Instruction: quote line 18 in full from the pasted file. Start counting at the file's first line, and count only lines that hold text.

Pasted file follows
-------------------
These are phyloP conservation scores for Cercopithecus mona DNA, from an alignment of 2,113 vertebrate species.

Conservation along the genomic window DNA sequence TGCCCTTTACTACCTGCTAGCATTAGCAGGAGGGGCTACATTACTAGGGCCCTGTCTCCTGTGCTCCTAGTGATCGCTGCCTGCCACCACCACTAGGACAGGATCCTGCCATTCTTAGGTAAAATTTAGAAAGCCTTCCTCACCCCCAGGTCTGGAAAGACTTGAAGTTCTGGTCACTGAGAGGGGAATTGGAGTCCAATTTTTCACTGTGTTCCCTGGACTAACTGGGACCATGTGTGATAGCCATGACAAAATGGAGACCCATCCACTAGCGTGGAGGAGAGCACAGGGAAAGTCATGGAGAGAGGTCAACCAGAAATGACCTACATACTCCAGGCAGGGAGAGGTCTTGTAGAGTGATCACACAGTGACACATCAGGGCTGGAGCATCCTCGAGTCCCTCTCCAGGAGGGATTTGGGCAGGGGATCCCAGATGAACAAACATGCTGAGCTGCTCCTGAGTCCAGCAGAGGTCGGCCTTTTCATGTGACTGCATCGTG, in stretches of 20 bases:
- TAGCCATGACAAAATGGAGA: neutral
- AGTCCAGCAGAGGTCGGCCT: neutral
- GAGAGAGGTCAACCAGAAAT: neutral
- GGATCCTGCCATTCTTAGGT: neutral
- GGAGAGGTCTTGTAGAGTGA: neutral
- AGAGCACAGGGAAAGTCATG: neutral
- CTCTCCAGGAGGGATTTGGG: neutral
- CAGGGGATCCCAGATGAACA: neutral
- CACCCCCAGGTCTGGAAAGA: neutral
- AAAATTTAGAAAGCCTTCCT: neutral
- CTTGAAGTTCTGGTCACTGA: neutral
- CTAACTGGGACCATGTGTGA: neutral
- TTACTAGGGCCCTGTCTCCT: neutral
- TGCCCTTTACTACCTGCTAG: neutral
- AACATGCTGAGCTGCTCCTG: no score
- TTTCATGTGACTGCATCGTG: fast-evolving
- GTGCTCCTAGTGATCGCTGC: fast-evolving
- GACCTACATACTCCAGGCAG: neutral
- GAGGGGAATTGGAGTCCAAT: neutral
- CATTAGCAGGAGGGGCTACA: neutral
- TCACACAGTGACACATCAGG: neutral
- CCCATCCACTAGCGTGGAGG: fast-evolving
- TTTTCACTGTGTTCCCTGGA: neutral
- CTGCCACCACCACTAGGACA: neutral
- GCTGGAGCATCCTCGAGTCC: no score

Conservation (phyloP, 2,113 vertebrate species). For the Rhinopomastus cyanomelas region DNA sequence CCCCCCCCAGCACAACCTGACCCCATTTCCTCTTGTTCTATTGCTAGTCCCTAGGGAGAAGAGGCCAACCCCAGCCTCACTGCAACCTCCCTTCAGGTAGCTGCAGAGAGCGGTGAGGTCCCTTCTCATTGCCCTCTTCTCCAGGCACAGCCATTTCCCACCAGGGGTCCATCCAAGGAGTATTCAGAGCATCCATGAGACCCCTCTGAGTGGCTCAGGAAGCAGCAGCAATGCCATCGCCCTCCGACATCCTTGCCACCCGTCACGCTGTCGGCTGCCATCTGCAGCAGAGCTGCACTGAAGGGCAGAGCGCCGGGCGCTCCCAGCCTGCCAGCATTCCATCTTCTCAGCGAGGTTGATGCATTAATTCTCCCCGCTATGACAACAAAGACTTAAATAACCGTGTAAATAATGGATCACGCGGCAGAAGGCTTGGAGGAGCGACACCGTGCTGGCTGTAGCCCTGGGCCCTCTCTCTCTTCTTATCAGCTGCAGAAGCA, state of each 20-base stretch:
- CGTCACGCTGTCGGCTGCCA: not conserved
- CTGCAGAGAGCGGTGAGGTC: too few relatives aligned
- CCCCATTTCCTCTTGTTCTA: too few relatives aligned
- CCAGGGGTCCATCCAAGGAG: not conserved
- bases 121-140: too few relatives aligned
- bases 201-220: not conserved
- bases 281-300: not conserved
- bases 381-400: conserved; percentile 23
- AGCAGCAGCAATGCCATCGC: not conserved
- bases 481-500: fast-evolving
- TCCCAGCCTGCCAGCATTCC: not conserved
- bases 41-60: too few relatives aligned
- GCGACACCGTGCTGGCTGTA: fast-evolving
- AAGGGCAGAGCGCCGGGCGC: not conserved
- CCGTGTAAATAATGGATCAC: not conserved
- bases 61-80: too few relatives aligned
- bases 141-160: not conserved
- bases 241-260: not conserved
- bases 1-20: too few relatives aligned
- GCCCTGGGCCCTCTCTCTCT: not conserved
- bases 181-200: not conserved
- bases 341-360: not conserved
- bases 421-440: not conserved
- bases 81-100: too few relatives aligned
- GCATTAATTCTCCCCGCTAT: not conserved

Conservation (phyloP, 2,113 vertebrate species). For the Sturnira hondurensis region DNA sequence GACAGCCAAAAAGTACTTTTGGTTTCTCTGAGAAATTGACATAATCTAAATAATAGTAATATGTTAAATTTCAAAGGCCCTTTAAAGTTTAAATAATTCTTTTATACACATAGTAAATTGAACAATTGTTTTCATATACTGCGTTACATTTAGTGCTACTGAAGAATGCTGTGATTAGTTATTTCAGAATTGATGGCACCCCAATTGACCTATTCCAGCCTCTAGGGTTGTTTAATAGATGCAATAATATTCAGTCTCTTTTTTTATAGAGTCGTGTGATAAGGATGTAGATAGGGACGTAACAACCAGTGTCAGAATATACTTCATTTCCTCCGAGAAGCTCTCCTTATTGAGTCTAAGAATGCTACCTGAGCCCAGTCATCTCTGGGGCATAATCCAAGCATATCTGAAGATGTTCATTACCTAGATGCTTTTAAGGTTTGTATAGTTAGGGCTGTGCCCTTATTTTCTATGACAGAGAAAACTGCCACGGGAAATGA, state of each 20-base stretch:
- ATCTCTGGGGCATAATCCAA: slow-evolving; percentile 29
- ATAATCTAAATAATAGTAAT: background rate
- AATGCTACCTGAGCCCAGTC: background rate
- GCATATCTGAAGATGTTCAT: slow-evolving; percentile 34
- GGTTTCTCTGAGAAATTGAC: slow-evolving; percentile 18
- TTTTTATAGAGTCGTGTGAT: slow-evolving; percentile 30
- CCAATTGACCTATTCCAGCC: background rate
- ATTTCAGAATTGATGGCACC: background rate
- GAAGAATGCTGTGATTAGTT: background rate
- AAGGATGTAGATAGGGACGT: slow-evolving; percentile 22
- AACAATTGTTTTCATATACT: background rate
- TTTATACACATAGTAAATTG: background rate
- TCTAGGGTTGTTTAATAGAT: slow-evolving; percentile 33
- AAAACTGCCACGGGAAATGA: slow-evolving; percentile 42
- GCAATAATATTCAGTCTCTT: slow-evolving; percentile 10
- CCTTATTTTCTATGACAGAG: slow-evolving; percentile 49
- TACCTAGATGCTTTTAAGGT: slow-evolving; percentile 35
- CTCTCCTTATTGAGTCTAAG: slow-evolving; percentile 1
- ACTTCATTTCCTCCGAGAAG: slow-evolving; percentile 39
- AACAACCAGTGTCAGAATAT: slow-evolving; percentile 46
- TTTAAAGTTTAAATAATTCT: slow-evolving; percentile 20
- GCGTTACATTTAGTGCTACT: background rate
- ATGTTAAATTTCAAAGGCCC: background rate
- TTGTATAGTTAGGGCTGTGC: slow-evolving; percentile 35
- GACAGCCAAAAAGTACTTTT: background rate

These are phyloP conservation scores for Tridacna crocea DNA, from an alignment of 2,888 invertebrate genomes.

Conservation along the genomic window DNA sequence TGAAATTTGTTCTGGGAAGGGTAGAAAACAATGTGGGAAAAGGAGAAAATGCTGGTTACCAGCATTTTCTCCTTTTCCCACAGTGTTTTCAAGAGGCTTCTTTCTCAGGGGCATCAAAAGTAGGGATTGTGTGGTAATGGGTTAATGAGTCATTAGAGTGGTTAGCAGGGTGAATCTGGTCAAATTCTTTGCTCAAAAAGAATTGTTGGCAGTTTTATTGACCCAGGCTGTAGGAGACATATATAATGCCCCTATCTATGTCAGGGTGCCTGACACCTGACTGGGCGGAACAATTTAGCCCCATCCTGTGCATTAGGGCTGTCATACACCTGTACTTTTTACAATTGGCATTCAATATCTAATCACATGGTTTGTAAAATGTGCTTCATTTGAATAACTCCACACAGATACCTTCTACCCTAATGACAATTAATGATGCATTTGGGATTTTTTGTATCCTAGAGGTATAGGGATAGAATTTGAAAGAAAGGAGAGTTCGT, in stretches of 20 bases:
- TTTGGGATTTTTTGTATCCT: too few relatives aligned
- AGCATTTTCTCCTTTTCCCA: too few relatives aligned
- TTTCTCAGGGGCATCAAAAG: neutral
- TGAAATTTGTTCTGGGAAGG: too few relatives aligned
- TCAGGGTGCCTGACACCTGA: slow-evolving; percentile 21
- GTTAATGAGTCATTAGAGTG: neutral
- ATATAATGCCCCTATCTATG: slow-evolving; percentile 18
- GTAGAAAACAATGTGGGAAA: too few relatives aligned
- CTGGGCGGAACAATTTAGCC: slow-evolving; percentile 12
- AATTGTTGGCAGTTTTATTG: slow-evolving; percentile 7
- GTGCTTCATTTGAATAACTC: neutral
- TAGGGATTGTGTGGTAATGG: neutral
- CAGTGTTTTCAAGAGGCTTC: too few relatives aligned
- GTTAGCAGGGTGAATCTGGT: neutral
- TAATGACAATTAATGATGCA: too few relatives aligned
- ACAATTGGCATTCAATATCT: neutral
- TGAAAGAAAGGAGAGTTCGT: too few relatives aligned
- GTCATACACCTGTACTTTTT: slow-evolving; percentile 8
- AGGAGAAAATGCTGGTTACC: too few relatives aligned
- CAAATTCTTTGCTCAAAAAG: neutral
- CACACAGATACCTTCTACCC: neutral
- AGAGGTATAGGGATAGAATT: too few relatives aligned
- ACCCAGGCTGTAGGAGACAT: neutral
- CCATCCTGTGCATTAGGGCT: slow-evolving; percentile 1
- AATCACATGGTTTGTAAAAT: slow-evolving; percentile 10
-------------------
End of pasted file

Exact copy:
- TTTCATGTGACTGCATCGTG: fast-evolving